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Wednesday, January 09, 2008

More than 300 variants of human hemoglobin gene

045. There are more than 300 variants of human hemoglobin gene. Among these only a few are fatal. Hence, the most important factor to be conserved in a protein for its function is the:

1. Amino acid sequence

2. Ligand binding residues

3. Structure

4. Environment


2. Ligand binding residues


Ä Harper 26th Edition Page 46

Ä Genome Research 15:978-986, 2005 , Physicochemical constraint violation by missense substitutions mediates impairment of protein function and disease severity

Ä MBE Advance Access originally published online on June 27, 2003, Mol. Biol. Evol. 20(11):1754-1759. 2003

Lippincott 3rd Edition Page

Chaterjee 6th Edition Page





Most books


Missense mutations that impair protein function may result in disease. For diseases caused by such deleterious mutations, a simple but plausible model presents itself: The type of disease is dependent on when and where the protein's function is required in the organism. Given the type of disease, its severity is likely determined by at least three parameters: (1) the degree to which the function of the protein is impaired by the missense mutation; (2) variants of other genes that modulate the effect of the major locus, also referred to as genetic background; and (3) the environment.


In the article 3rd cited, there is clear proof that ligand binding residues are conserved in a protein for its function. The key findings of the study are given here

Ä The significance of these findings was investigated further by observing the structural distribution of the 40 H positions identified in mammalian paralogous comparisons. These positions appeared evenly dispersed all over the structure, both at internal and external locations. Within the pool of H positions there were some likely to hold high functional significance, as they presented strong constraints in one subunit and much higher variability in the other. Consistently, the function of such residues was critical to only one chain. This was the case of six positions lying at inter-subunit contact surfaces.

o For example, leucine alpha 40 presented no substitutions over the whole mammalian tree, whereas its ß39 homolog was much more variable. This site is crucial in the alpha chain as it interacts with histidine ß146 at the sliding interface. Instead, we found no functional indication for residue ß39.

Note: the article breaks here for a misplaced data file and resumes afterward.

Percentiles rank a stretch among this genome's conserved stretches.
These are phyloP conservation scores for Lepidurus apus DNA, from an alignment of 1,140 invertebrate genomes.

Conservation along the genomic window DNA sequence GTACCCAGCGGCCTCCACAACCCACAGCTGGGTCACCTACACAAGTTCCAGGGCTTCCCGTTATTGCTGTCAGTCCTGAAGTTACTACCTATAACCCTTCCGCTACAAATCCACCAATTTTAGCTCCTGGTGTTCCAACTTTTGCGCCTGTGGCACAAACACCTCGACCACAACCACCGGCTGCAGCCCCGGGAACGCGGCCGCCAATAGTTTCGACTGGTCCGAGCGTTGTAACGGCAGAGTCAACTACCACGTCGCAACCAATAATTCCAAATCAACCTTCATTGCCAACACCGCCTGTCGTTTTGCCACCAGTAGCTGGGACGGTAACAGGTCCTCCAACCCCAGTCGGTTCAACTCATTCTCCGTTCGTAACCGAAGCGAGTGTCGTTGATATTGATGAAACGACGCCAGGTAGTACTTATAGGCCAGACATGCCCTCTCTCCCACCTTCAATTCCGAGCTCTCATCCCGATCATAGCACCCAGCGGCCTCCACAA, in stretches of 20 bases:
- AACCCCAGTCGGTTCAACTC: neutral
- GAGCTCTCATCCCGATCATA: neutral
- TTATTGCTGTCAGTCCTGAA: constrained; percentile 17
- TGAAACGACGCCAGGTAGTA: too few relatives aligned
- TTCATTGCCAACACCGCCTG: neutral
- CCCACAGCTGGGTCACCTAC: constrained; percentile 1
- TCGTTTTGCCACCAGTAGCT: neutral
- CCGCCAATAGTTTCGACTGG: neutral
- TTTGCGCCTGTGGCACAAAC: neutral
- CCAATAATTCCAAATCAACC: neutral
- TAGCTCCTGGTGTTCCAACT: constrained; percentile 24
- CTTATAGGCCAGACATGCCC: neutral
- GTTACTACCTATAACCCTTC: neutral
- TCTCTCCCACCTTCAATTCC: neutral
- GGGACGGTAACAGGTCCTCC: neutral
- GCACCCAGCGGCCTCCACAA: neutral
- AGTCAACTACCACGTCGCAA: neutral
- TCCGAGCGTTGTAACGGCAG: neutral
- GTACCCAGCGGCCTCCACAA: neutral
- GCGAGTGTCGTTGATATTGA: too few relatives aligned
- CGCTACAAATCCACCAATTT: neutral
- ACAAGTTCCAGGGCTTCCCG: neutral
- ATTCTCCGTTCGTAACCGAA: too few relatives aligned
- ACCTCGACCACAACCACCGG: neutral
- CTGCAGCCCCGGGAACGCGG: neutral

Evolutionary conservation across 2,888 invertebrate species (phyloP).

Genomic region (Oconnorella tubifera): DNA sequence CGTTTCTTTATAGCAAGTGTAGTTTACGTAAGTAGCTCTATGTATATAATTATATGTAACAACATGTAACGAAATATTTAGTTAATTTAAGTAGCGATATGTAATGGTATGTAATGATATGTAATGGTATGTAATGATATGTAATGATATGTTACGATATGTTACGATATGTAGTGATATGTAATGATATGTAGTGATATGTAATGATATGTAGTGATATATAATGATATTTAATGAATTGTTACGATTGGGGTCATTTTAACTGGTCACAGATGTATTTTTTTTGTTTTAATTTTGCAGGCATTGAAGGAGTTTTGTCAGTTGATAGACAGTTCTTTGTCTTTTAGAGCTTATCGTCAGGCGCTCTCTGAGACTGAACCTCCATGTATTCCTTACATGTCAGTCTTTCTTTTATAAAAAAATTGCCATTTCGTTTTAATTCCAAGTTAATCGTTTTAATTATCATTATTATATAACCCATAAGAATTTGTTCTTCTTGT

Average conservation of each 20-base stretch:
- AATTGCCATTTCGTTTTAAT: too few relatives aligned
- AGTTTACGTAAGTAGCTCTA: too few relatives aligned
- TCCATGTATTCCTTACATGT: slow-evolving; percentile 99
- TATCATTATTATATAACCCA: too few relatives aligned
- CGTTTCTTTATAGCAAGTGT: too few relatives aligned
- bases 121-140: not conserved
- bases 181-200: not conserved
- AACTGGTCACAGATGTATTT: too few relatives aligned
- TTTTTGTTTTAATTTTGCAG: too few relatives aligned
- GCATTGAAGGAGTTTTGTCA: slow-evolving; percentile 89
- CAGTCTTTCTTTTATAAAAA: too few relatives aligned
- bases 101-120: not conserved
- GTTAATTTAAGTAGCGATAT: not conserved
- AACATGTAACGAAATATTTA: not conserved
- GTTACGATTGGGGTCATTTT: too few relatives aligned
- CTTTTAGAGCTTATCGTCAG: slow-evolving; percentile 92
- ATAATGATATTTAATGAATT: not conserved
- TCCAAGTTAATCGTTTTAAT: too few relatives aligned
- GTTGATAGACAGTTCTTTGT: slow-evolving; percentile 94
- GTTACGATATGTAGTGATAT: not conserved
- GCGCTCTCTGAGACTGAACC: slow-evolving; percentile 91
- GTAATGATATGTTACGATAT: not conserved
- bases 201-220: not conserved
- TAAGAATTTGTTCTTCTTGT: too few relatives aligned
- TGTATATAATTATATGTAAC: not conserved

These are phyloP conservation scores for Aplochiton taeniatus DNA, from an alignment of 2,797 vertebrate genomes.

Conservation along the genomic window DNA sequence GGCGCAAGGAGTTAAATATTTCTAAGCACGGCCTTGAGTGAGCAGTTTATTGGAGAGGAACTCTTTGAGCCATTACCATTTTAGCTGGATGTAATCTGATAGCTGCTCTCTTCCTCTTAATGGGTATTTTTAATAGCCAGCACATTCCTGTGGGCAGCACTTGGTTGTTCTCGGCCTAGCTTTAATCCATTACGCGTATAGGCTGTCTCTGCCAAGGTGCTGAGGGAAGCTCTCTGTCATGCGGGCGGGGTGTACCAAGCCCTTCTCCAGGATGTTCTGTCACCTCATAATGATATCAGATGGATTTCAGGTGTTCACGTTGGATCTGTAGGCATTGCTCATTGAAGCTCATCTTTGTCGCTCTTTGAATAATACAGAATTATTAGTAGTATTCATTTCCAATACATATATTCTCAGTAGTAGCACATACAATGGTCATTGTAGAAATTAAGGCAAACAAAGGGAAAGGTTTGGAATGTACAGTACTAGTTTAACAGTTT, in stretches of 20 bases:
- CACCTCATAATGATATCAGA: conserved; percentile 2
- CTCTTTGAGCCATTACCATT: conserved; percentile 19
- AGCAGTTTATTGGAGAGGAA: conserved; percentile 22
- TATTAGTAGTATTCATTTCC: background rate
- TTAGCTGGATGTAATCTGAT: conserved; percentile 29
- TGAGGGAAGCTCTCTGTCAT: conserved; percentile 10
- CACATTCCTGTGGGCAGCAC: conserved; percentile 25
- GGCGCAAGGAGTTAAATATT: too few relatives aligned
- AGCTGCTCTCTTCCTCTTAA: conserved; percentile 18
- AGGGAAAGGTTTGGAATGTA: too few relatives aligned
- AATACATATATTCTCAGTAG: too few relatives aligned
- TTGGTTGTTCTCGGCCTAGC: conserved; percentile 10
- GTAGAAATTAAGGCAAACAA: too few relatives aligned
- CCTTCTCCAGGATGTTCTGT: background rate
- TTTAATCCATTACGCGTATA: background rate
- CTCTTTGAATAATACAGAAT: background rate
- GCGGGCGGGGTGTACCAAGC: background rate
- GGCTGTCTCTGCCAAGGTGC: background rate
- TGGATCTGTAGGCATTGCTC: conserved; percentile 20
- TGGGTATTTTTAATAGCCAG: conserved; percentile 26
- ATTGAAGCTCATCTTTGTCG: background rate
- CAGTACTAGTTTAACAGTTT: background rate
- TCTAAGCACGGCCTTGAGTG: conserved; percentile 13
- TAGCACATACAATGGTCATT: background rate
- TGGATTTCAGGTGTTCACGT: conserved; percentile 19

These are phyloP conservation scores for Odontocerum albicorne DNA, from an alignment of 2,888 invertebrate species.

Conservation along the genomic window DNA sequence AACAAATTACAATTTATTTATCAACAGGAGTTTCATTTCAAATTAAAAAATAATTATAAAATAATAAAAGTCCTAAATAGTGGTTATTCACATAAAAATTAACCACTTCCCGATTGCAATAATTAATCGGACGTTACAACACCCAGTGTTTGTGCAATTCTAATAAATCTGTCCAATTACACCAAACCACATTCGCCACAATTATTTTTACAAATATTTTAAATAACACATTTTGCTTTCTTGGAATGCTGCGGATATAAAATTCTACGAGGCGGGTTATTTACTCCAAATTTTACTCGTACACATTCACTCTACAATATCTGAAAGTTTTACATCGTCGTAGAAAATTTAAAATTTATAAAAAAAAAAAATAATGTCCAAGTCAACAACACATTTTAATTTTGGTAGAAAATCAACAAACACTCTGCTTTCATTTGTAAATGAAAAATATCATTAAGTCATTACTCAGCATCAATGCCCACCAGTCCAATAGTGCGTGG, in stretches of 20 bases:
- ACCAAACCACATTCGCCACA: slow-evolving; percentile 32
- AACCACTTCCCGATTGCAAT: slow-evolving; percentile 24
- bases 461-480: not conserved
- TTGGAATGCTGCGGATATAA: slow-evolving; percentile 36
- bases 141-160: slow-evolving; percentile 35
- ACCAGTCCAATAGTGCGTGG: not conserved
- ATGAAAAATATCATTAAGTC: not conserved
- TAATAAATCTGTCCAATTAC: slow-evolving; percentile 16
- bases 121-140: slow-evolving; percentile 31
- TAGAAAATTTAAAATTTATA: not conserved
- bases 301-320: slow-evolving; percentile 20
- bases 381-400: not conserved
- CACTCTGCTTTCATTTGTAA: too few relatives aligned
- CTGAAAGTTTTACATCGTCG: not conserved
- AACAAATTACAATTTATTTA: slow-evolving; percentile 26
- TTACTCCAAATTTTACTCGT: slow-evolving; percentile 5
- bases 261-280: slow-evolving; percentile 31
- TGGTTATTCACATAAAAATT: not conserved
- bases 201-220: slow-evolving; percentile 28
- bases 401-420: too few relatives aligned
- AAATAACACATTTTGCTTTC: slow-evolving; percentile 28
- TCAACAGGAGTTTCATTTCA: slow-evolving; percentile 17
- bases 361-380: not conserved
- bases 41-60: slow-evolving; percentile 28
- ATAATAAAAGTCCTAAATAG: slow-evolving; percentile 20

o Similarly, position ß60 displayed a remarkably conserved valine over the whole mammalian tree, whereas its alpha homolog switched to variable amino acids on different branches. A valine to glutamate mutation at this site is reported to lead to a highly unstable ß globin responsible for a severe form of thalassemia (Podda et al. 1991), whereas the alpha 55 homolog does not appear to be involved in any essential interaction.

Ä As an alternative, we focused on those residues showing highly constrained states in two sequence groups, but different in each group, and we named them CBD (for "constant but different"). As opposed to heterotachous positions, CBD sites were markedly overrepresented in paralogous ({alpha}/ß) comparisons, as opposed to orthologous ones ({alpha}/{alpha}, ß/ß), identifying them as likely signatures of functional specialization between the two subunits. When superimposed onto the three-dimensional structure of hemoglobin, CBD positions consistently appeared to cluster preferentially on inter-subunit surfaces, two contact areas crucial to function in vertebrate tetrameric hemoglobin.

Ä To confirm this prediction, we studied the distribution of CBD sites onto the hemoglobin quaternary structure. When superimposed onto the 3D structure of human adult hemoglobin, the 13 CBD sites identified in mammalian paralogous comparisons were concentrated at non-exposed locations. This concentration was confirmed by the fact that almost all of them (10/13) were indeed reported to occupy contact surfaces, such as central cavity, ligand binding pockets, and inter-subunit contacts. In particular, six CBD sites were directly involved in both {alpha}1ß2 (sliding) and {alpha}1ß1 (packing) interfaces (Perutz 1970; Shionyu, Takahashi, and Go 2001). For example, tyrosine {alpha}41 and its homolog arginine ß40 were identified as a highly constrained CBD couple in mammals. These sites interact with each other at the sliding surface in the oxy state. Another case is that of arginine {alpha}141 and its homolog histidine ß146, both of which presented no substitutions over the whole mammalian tree. These sites are involved in crucial interactions with different residues in the deoxy state. The high proportion of CBD positions at inter-subunit surfaces supports their role as potential indicators of functional divergence, because the refinement of interactions at these interfaces played a fundamental role in the evolution of critical functions such as modulation of oxygen affinity and cooperative binding (Perutz 1970).


I must confess that I do not find a satisfying evidence from a standard text book for this question, and hence have to go for the journal. But we have already had enough questions asked in AIPG and AIIMS that were not from textbooks, but from research papers just published or in some cases, papers that were not even published (but were researched in AIIMS). Once we had question on B Cell Acute Lymphoblastic Leukemia (ALL) with hypereosinophilia in AIIMS Nov 2004 and also in AIPG Jan 2005. More details are given in RxPG TargetPG Series AIPG 2005. Question 166


In aggregate, these studies suggest that mutations in evolutionarily conserved sites tend to impair protein function and lead to disease. There is also weak evidence that protein impairment and disease severity are somewhat correlated with the physicochemical difference between the original amino acid and the missense variant.

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